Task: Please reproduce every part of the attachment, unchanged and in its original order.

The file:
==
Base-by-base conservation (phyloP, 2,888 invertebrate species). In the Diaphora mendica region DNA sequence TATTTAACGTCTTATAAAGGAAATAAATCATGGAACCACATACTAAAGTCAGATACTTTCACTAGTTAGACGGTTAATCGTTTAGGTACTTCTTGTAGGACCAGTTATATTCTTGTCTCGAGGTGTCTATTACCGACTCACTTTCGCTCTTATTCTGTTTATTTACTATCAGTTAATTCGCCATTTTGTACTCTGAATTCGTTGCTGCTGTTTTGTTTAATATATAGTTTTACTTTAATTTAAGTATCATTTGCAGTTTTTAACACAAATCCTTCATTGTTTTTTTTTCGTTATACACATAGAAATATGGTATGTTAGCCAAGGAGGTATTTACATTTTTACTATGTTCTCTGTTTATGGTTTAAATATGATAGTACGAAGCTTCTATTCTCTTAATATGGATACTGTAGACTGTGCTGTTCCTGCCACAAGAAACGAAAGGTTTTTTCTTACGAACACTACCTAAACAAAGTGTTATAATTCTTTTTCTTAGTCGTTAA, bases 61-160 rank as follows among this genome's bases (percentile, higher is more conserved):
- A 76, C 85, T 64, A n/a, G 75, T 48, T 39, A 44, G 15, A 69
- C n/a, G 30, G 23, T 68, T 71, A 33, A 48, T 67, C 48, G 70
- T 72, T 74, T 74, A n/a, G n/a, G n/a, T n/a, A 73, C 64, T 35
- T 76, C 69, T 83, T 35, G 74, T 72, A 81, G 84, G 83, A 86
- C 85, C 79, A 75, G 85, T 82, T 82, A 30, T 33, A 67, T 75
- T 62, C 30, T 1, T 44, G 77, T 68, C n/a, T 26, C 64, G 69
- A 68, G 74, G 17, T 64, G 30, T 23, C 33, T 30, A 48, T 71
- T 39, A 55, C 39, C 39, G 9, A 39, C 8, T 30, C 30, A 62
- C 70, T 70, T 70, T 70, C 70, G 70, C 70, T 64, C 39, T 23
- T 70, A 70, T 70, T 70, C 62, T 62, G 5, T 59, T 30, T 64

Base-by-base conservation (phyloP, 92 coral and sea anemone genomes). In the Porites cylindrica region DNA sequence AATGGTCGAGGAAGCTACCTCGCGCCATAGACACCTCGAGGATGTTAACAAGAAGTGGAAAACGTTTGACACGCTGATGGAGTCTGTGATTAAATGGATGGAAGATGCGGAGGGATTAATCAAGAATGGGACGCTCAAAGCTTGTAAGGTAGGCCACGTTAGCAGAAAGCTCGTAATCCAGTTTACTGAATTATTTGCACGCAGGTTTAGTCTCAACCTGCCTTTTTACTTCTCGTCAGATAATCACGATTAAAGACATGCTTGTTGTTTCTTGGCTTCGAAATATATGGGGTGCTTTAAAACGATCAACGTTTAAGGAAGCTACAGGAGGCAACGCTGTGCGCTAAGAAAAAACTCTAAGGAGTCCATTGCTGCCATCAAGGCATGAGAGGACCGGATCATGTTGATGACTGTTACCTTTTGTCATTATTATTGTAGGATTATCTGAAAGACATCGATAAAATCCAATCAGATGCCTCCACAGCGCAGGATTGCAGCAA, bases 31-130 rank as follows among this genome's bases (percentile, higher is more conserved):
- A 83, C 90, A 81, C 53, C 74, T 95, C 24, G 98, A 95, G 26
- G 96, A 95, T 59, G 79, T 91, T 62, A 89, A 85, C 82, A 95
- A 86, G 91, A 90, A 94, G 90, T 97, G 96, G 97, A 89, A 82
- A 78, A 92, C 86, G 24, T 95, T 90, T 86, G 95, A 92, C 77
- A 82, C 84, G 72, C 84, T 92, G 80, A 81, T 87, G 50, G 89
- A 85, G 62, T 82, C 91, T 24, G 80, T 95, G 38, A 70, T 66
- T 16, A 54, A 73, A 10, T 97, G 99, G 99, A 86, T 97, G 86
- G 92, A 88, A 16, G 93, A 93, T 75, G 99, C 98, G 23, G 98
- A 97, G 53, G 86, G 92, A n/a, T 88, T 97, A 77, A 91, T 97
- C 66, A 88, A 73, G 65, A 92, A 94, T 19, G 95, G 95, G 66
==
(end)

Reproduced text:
Base-by-base conservation (phyloP, 2,888 invertebrate species). In the Diaphora mendica region DNA sequence TATTTAACGTCTTATAAAGGAAATAAATCATGGAACCACATACTAAAGTCAGATACTTTCACTAGTTAGACGGTTAATCGTTTAGGTACTTCTTGTAGGACCAGTTATATTCTTGTCTCGAGGTGTCTATTACCGACTCACTTTCGCTCTTATTCTGTTTATTTACTATCAGTTAATTCGCCATTTTGTACTCTGAATTCGTTGCTGCTGTTTTGTTTAATATATAGTTTTACTTTAATTTAAGTATCATTTGCAGTTTTTAACACAAATCCTTCATTGTTTTTTTTTCGTTATACACATAGAAATATGGTATGTTAGCCAAGGAGGTATTTACATTTTTACTATGTTCTCTGTTTATGGTTTAAATATGATAGTACGAAGCTTCTATTCTCTTAATATGGATACTGTAGACTGTGCTGTTCCTGCCACAAGAAACGAAAGGTTTTTTCTTACGAACACTACCTAAACAAAGTGTTATAATTCTTTTTCTTAGTCGTTAA, bases 61-160 rank as follows among this genome's bases (percentile, higher is more conserved):
- A 76, C 85, T 64, A n/a, G 75, T 48, T 39, A 44, G 15, A 69
- C n/a, G 30, G 23, T 68, T 71, A 33, A 48, T 67, C 48, G 70
- T 72, T 74, T 74, A n/a, G n/a, G n/a, T n/a, A 73, C 64, T 35
- T 76, C 69, T 83, T 35, G 74, T 72, A 81, G 84, G 83, A 86
- C 85, C 79, A 75, G 85, T 82, T 82, A 30, T 33, A 67, T 75
- T 62, C 30, T 1, T 44, G 77, T 68, C n/a, T 26, C 64, G 69
- A 68, G 74, G 17, T 64, G 30, T 23, C 33, T 30, A 48, T 71
- T 39, A 55, C 39, C 39, G 9, A 39, C 8, T 30, C 30, A 62
- C 70, T 70, T 70, T 70, C 70, G 70, C 70, T 64, C 39, T 23
- T 70, A 70, T 70, T 70, C 62, T 62, G 5, T 59, T 30, T 64

Base-by-base conservation (phyloP, 92 coral and sea anemone genomes). In the Porites cylindrica region DNA sequence AATGGTCGAGGAAGCTACCTCGCGCCATAGACACCTCGAGGATGTTAACAAGAAGTGGAAAACGTTTGACACGCTGATGGAGTCTGTGATTAAATGGATGGAAGATGCGGAGGGATTAATCAAGAATGGGACGCTCAAAGCTTGTAAGGTAGGCCACGTTAGCAGAAAGCTCGTAATCCAGTTTACTGAATTATTTGCACGCAGGTTTAGTCTCAACCTGCCTTTTTACTTCTCGTCAGATAATCACGATTAAAGACATGCTTGTTGTTTCTTGGCTTCGAAATATATGGGGTGCTTTAAAACGATCAACGTTTAAGGAAGCTACAGGAGGCAACGCTGTGCGCTAAGAAAAAACTCTAAGGAGTCCATTGCTGCCATCAAGGCATGAGAGGACCGGATCATGTTGATGACTGTTACCTTTTGTCATTATTATTGTAGGATTATCTGAAAGACATCGATAAAATCCAATCAGATGCCTCCACAGCGCAGGATTGCAGCAA, bases 31-130 rank as follows among this genome's bases (percentile, higher is more conserved):
- A 83, C 90, A 81, C 53, C 74, T 95, C 24, G 98, A 95, G 26
- G 96, A 95, T 59, G 79, T 91, T 62, A 89, A 85, C 82, A 95
- A 86, G 91, A 90, A 94, G 90, T 97, G 96, G 97, A 89, A 82
- A 78, A 92, C 86, G 24, T 95, T 90, T 86, G 95, A 92, C 77
- A 82, C 84, G 72, C 84, T 92, G 80, A 81, T 87, G 50, G 89
- A 85, G 62, T 82, C 91, T 24, G 80, T 95, G 38, A 70, T 66
- T 16, A 54, A 73, A 10, T 97, G 99, G 99, A 86, T 97, G 86
- G 92, A 88, A 16, G 93, A 93, T 75, G 99, C 98, G 23, G 98
- A 97, G 53, G 86, G 92, A n/a, T 88, T 97, A 77, A 91, T 97
- C 66, A 88, A 73, G 65, A 92, A 94, T 19, G 95, G 95, G 66